“I never want to be in sales.” This I told myself for years.
So, when one of my early stage entrepreneurial mentors gave me this advice: “If you want to work for yourself, get really good at selling.” I wanted to run for the hills screaming.
I did not want to get really good at selling anything.
But I did want to own my own healthy business, work with great clients and convey to people how I could help them.
What to do? I wondered.
For me, the answer came in the form of unselling myself on the idea of selling.
I wondered what, besides selling, would create conversations and opportunities for Root + River to grow.
Building on my journalistic roots, I began with creating compelling thought leadership. From an early stage, we produced daring, honest and heretical content that would elevate the conversations people were having around brand. Compelling content is not just about a blog piece that shocks people or drives them to click, it’s about moving a conversation forward, consistently. So we talked about spirituality in branding, soul in branding, artfulness in the language of the brand and more: all topics designed to start more conversations. Compelling content does not end a discussion, it begins one, which is a powerful rule of thumb when beginning content creation.
Once we were well on our way to creating compelling content, it occurred to us we needed to name this baby! By then, Justin had picked up the book, Play Bigger. Using the ideas around category shared in the book, we realized we needed to identify a larger category that would differentiate us and allow us to build and own a conversation in the broader market. Our category became intrinsic branding.
This category building helped me with my unselling because it allowed me to talk about what we do in terms of how we were re-interpreting and re-imagining branding. When I explained what intrinsic branding was, it gave me the chance to discuss how it came to be and how it was different from what already existed. That allowed people to either reject or accept these ideas as interesting. Essentially, they began to opt-in and opt-out of these conversations.
Along the way, we began to intentionally practice intrinsic branding — bringing our holistic mindset and approach to our clients in ways that delighted them, inspired them and were extremely effective in setting a foundation for their brands. I knew that if in our practice of intrinsic branding, we could surprise and please the clients we had the opportunity to work with, we could reliably earn the most coveted of all non-selling, sales-assistance: word of mouth.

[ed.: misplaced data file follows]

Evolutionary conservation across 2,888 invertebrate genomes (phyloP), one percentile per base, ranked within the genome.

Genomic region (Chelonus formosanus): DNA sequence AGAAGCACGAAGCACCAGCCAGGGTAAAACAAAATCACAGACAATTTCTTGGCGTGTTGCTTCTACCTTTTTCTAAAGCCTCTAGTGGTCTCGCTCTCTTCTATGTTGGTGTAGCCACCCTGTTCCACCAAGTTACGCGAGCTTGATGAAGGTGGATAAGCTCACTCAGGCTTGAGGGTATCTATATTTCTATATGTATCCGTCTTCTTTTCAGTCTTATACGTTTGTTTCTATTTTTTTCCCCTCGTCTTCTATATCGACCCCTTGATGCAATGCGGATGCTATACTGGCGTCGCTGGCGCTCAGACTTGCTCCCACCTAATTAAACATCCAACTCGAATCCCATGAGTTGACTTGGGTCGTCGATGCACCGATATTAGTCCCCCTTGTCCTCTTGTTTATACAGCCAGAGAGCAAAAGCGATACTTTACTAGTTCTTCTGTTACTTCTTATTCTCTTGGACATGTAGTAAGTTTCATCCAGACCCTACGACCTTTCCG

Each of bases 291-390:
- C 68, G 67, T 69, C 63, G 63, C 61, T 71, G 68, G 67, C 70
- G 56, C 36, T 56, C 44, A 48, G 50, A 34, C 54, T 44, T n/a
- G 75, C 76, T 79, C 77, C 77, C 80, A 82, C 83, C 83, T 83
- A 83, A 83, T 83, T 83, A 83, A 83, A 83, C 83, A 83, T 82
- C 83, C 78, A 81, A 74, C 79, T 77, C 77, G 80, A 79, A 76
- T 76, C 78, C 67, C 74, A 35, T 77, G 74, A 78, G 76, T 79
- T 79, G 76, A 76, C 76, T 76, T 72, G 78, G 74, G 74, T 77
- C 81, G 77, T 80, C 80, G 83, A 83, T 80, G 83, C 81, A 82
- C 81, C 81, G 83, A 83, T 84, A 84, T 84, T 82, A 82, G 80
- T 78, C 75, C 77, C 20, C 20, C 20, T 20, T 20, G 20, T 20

If we had enough excellent word-of-mouth experiences out there in the world, and high quality content educating and inspiring people about what our category of branding was really all about, we could flourish.
Lastly, were those word-of-mouth experiences. Instead of selling, I realized I had to get out of my office, my comfort zone and my circles and into new ones. I was not going to sell, but I needed and wanted to connect with others (being an entrepreneur is lonely!). Connecting meant getting to know people (something I enjoy) and also allowing people to get to know me. The goal of these experiences was not to sell, but to be connected to follow the energy, curiosity and interest of myself and the people I was around.
Before becoming an entrepreneur, I had not joined community groups. I was too busy with work and family and my home. Since becoming an entrepreneur, my membership in various organizations along my interest lines has led to the most significant personal and professional growth I have experienced.
These were my alternatives to selling. This was how I unsold myself on the idea of selling.
Fortunately, these approaches have built our business steadily over the last six years.
Along the way, I did not truly sell, when you consider that selling is defined as, “to deliver or give up in violation of duty, trust, or loyalty and especially for personal gain.”
Instead, I did the opposite. I built trust and loyalty and served with a sense of duty and honesty.
As a member of our Being Marketers community recently pointed out, selling is an outdated word. I could not agree more. It needs a re-branding, a re-imagining itself.
Perhaps the real work of growth begins when we stop selling at all.